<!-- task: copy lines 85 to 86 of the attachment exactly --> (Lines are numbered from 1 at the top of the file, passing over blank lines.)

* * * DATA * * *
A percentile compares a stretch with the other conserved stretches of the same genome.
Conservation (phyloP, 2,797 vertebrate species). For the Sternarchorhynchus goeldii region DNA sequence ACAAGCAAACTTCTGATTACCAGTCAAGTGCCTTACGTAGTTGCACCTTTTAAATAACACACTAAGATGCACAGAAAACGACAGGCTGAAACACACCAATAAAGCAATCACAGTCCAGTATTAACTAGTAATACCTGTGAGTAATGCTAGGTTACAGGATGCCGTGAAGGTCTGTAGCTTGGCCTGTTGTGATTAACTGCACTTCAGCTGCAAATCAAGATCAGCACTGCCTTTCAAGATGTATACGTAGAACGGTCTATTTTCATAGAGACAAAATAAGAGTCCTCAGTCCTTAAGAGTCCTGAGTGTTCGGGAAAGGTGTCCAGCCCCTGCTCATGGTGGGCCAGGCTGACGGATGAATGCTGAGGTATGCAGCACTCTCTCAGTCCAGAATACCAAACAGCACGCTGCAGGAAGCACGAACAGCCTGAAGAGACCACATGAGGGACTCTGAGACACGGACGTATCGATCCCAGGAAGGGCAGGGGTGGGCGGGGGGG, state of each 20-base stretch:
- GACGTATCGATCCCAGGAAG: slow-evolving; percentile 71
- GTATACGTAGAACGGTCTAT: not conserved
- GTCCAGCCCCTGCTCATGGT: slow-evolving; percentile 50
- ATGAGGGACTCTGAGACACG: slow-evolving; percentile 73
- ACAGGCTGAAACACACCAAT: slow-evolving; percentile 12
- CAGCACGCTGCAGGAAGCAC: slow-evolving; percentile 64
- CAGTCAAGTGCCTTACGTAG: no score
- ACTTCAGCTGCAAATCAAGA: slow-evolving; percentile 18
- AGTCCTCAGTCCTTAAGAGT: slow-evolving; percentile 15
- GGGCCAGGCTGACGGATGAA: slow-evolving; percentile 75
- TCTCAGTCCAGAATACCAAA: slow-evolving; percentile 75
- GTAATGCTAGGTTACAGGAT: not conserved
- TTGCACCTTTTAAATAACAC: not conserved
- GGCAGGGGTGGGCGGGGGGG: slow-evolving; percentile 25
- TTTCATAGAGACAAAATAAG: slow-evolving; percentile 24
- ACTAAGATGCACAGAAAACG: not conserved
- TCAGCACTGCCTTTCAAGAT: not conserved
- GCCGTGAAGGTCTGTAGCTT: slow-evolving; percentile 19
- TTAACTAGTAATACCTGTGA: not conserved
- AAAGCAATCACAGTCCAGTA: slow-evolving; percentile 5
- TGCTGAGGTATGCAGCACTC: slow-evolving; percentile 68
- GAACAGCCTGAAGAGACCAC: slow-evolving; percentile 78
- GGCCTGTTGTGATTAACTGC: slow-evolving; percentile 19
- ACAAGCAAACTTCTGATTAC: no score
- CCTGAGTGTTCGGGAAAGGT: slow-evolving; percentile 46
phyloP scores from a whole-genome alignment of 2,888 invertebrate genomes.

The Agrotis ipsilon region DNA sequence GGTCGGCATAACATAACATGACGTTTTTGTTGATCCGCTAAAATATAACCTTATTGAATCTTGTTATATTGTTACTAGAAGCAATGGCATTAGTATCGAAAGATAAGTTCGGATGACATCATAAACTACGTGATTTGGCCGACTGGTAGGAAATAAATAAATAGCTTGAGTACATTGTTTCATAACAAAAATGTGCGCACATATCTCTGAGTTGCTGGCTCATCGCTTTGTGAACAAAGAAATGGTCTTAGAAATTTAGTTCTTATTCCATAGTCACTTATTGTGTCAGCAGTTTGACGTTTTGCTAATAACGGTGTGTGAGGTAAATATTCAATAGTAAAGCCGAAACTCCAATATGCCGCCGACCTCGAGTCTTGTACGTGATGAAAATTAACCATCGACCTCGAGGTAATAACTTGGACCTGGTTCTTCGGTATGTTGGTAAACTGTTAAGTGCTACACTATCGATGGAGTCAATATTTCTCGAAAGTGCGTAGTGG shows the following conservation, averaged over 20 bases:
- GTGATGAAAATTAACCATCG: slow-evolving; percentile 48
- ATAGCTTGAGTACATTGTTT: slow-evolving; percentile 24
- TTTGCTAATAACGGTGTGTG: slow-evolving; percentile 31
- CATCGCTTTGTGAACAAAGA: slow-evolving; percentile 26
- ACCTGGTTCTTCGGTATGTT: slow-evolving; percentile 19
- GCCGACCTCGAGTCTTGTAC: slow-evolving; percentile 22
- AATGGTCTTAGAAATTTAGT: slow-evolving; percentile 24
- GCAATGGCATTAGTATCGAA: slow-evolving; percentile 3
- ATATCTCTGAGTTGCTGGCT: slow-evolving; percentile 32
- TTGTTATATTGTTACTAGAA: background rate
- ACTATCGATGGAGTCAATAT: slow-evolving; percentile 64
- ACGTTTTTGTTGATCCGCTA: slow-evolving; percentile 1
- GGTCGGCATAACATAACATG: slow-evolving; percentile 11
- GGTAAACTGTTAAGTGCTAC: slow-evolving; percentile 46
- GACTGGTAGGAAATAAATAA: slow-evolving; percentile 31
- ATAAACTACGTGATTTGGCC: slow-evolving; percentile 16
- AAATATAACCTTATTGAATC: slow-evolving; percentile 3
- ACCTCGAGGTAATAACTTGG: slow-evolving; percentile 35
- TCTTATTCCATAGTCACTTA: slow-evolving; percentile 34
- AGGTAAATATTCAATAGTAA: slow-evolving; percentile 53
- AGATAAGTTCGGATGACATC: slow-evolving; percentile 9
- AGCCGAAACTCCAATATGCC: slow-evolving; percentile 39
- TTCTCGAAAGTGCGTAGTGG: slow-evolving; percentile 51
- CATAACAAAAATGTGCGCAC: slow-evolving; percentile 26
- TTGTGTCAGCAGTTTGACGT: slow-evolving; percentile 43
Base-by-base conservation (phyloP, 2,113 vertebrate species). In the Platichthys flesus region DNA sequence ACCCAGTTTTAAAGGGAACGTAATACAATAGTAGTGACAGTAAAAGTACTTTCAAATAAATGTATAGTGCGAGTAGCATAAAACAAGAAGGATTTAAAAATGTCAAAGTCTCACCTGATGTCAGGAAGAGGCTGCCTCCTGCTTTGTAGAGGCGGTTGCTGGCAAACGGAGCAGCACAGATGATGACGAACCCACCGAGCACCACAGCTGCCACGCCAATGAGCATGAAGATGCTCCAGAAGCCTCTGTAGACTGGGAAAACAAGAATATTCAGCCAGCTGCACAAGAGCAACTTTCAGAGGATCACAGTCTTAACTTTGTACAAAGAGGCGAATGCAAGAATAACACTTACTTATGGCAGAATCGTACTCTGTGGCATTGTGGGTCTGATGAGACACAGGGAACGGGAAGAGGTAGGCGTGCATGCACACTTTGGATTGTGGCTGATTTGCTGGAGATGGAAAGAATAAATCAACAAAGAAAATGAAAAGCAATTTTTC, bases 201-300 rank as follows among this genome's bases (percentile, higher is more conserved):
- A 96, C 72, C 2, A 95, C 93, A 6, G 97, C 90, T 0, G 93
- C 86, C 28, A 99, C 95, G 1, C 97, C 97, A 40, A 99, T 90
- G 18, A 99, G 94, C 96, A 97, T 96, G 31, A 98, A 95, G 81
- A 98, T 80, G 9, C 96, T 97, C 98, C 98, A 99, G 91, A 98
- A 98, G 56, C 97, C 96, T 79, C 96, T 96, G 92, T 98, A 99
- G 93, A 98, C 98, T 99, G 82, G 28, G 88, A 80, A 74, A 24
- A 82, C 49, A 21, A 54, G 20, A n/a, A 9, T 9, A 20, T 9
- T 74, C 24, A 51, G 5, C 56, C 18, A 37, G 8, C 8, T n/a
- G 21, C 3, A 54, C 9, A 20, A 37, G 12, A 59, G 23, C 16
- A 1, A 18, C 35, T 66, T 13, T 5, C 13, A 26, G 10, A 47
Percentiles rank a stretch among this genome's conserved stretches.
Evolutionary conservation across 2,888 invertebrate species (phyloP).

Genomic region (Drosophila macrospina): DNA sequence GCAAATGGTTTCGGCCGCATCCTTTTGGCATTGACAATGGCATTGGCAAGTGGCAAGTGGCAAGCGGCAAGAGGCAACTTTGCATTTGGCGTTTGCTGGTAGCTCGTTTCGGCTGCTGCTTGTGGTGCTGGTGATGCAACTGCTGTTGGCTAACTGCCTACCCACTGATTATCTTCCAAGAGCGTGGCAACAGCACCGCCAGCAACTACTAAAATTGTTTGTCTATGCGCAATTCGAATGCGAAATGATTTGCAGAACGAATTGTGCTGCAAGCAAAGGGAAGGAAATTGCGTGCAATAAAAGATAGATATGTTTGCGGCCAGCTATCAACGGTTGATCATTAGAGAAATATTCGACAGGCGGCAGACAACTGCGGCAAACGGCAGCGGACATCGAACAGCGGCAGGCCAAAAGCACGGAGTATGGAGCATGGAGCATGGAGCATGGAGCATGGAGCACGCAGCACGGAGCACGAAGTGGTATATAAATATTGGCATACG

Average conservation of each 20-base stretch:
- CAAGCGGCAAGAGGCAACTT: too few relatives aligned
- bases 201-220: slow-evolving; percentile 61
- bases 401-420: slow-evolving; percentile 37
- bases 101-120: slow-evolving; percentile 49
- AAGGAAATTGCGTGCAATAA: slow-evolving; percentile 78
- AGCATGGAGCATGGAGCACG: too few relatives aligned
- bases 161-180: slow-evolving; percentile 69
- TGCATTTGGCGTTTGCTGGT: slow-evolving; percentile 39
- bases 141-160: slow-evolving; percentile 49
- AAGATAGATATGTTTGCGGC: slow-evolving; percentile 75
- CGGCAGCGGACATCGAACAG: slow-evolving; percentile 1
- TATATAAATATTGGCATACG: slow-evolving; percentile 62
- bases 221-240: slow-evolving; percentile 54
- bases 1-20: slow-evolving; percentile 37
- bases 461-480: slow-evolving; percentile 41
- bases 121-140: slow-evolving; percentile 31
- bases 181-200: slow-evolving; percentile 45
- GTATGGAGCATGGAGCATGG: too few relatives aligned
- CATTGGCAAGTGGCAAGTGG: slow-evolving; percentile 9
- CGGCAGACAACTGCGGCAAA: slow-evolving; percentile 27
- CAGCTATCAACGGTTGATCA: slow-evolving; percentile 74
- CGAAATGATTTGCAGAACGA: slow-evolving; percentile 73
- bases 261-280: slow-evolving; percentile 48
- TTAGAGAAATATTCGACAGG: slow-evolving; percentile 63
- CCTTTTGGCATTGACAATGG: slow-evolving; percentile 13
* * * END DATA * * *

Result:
- bases 121-140: slow-evolving; percentile 31
- bases 181-200: slow-evolving; percentile 45